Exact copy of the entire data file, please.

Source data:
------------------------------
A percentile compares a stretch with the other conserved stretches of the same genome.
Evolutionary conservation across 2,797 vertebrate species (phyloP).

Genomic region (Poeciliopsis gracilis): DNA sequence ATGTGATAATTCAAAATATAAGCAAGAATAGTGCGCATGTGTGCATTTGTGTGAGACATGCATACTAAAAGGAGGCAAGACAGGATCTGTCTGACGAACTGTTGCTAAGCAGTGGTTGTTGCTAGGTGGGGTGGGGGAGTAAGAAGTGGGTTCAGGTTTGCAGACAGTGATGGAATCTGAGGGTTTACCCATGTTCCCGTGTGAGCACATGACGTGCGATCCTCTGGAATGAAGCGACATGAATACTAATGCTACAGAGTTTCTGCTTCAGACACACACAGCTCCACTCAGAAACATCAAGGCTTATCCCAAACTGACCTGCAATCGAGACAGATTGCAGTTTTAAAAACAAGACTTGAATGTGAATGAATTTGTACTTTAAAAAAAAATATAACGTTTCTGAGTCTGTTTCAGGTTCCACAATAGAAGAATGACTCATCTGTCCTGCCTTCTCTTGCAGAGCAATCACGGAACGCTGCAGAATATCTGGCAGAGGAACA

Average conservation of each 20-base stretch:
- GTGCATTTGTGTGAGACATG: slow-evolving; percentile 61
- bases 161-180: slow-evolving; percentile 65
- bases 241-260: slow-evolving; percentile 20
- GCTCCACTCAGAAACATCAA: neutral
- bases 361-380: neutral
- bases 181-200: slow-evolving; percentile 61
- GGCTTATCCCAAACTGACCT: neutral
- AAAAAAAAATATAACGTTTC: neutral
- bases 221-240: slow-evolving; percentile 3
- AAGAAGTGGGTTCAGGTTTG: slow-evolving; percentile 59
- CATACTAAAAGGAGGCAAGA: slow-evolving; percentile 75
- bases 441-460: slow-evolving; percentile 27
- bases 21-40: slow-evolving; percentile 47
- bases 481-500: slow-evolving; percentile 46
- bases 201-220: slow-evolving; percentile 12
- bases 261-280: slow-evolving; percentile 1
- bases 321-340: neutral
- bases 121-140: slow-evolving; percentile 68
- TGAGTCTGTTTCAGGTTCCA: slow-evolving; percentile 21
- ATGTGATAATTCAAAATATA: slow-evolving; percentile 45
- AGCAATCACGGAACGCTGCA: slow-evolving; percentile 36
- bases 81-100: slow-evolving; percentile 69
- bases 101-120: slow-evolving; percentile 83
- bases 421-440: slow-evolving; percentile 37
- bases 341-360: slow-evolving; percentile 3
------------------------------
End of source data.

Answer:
A percentile compares a stretch with the other conserved stretches of the same genome.
Evolutionary conservation across 2,797 vertebrate species (phyloP).

Genomic region (Poeciliopsis gracilis): DNA sequence ATGTGATAATTCAAAATATAAGCAAGAATAGTGCGCATGTGTGCATTTGTGTGAGACATGCATACTAAAAGGAGGCAAGACAGGATCTGTCTGACGAACTGTTGCTAAGCAGTGGTTGTTGCTAGGTGGGGTGGGGGAGTAAGAAGTGGGTTCAGGTTTGCAGACAGTGATGGAATCTGAGGGTTTACCCATGTTCCCGTGTGAGCACATGACGTGCGATCCTCTGGAATGAAGCGACATGAATACTAATGCTACAGAGTTTCTGCTTCAGACACACACAGCTCCACTCAGAAACATCAAGGCTTATCCCAAACTGACCTGCAATCGAGACAGATTGCAGTTTTAAAAACAAGACTTGAATGTGAATGAATTTGTACTTTAAAAAAAAATATAACGTTTCTGAGTCTGTTTCAGGTTCCACAATAGAAGAATGACTCATCTGTCCTGCCTTCTCTTGCAGAGCAATCACGGAACGCTGCAGAATATCTGGCAGAGGAACA

Average conservation of each 20-base stretch:
- GTGCATTTGTGTGAGACATG: slow-evolving; percentile 61
- bases 161-180: slow-evolving; percentile 65
- bases 241-260: slow-evolving; percentile 20
- GCTCCACTCAGAAACATCAA: neutral
- bases 361-380: neutral
- bases 181-200: slow-evolving; percentile 61
- GGCTTATCCCAAACTGACCT: neutral
- AAAAAAAAATATAACGTTTC: neutral
- bases 221-240: slow-evolving; percentile 3
- AAGAAGTGGGTTCAGGTTTG: slow-evolving; percentile 59
- CATACTAAAAGGAGGCAAGA: slow-evolving; percentile 75
- bases 441-460: slow-evolving; percentile 27
- bases 21-40: slow-evolving; percentile 47
- bases 481-500: slow-evolving; percentile 46
- bases 201-220: slow-evolving; percentile 12
- bases 261-280: slow-evolving; percentile 1
- bases 321-340: neutral
- bases 121-140: slow-evolving; percentile 68
- TGAGTCTGTTTCAGGTTCCA: slow-evolving; percentile 21
- ATGTGATAATTCAAAATATA: slow-evolving; percentile 45
- AGCAATCACGGAACGCTGCA: slow-evolving; percentile 36
- bases 81-100: slow-evolving; percentile 69
- bases 101-120: slow-evolving; percentile 83
- bases 421-440: slow-evolving; percentile 37
- bases 341-360: slow-evolving; percentile 3